SCHOFIELD BARRACKS, Hawaii (April, 1, 2022) – Theodore Roosevelt isn’t the first person you expect to see during a women’s history presentation.
Brig. Gen. Jacqueline “Denise” Brown, Indo-Pacific Command J6, acknowledged the first slide highlighting the 26th President of the United States for her remarks at may be a surprising choice. But, fun fact, he was an early advocate for women’s suffrage and a champion for women’s rights. Brown sprinkled this and numerous other “fun facts,” as she addressed the 25th Infantry Division Women’s History Luncheon Thursday, March 31st.
The event, held at the Sustainment Bistro on Schofield Barracks, HI, provided community and Army leaders the opportunity to reflect on the contributions made by past generations of women, recognize their role in the present, and celebrate those in the future who will make a difference.
Brown, who read from Roosevelt’s famous “Man in the Arena” speech, identified other women in history who embodied the spirit of persistence and challenged the attendees to “be in the arena.”
Along with Roosevelt, Brown highlighted Dr. Mary Walker, Amelia Earhart and Madeline Albright as women who embodied resilience.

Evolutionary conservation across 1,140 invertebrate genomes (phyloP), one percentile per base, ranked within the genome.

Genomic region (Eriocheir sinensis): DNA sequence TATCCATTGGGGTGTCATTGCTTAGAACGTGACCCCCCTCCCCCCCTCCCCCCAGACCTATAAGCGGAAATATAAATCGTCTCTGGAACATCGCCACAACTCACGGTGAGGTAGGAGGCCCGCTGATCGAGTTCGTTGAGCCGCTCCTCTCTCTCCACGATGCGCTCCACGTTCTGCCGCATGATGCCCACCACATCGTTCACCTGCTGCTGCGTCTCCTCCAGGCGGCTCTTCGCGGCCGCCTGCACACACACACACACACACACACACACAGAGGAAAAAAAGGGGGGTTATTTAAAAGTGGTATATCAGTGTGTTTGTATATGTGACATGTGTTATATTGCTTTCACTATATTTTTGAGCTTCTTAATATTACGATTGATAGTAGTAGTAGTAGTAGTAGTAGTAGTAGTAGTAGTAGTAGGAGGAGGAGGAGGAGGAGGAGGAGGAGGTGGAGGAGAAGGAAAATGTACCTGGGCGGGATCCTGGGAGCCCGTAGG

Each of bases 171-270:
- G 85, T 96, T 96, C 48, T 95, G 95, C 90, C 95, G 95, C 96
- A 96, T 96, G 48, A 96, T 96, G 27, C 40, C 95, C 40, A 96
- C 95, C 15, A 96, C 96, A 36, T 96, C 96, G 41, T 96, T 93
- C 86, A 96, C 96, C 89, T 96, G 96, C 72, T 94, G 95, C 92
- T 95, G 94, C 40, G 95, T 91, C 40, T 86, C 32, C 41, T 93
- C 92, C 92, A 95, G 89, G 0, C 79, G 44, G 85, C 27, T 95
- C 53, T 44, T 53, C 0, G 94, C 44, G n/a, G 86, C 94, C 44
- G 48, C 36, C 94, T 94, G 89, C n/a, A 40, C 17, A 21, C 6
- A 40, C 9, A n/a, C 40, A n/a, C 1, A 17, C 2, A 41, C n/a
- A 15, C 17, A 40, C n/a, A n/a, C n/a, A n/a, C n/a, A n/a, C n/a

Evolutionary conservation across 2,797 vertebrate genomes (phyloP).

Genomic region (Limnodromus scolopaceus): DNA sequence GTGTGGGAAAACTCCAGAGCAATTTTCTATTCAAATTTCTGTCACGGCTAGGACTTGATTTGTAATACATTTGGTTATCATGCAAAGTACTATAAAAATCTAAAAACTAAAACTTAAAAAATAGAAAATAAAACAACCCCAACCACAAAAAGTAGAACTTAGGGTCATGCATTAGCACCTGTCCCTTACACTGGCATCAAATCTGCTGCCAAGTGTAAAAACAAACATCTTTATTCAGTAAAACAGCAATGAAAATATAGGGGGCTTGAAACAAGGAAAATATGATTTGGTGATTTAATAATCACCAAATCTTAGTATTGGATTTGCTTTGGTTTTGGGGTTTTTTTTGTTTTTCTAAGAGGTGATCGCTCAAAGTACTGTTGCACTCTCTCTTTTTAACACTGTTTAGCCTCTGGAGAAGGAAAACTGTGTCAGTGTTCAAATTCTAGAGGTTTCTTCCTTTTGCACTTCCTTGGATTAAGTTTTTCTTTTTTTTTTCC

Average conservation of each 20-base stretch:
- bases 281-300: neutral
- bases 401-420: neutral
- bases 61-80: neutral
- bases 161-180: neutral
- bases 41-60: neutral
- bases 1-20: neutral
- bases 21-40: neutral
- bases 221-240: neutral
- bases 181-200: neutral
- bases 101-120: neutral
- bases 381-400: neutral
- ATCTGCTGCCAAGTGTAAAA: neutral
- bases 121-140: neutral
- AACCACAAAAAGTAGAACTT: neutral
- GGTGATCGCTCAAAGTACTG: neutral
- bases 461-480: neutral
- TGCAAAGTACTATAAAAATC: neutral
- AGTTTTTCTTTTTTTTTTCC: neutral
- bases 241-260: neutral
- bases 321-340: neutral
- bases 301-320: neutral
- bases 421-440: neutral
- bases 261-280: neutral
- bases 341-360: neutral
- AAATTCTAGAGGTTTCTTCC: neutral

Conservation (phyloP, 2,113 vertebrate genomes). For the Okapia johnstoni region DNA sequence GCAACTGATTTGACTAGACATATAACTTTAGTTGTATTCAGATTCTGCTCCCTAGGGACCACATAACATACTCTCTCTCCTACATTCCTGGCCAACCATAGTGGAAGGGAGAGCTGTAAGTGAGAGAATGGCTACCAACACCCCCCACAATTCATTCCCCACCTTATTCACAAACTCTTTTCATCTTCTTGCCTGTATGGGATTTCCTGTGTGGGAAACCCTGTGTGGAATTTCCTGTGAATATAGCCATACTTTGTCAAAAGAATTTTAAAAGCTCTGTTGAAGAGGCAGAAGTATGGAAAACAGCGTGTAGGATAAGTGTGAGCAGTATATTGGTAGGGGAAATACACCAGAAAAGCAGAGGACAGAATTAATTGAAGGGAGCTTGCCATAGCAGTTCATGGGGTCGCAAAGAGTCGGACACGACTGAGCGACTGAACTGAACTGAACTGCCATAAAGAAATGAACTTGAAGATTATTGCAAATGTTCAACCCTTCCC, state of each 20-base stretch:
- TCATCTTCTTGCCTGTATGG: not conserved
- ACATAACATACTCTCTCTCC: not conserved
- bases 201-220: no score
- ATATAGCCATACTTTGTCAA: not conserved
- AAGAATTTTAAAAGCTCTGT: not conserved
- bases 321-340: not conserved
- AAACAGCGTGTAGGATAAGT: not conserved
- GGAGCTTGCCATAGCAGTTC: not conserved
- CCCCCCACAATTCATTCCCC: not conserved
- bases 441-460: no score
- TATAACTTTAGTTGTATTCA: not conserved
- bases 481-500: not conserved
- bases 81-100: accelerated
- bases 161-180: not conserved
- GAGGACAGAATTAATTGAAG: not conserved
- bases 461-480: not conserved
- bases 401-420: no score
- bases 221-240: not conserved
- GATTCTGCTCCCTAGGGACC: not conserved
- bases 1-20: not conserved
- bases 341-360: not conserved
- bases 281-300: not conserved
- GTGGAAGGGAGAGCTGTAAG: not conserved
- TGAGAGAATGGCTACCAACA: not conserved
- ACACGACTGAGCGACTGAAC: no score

“Get into the arena, be kind but never ever let anyone mistake your kindness for weakness,” Brown said. “A leader doesn’t become a jerk after 30 years. That leader has been a jerk their whole career. This is important because you [want to] find that person in your life who will keep you honest, humble, and quite frankly from becoming that jerk.”
Brown, originally from Biloxi, Miss., received her commission from Georgia Southern University, where she graduated as a Distinguished Military Graduate with a Bachelor of Business Administration in Production and Operations Management. She later earned a master’s degrees in Telecommunication Management from Webster University and in Strategic Studies from the United States Army War College.
From accidentally joining ROTC in college, to serving as the Department of the Army, Office of the Chief Information Officer (CIO/G-6) Executive Officer and now the INDOPACOM J6, Brown has served with distinction, thus setting an example for those to come.
“It was an honor to hear Brig. Gen. Brown highlight men and women throughout history who have advocated for women’s rights. She challenged us to see our efforts in the larger context of women’s achievements and the betterment of all society,” said Capt. Maggie Brown, a human resources planner for 25th Infantry Division. “It was special to share this experience with community and local business leaders. As Brig. Gen. Brown pointed out, it is our diversity and willingness to interact with the world that makes us strong."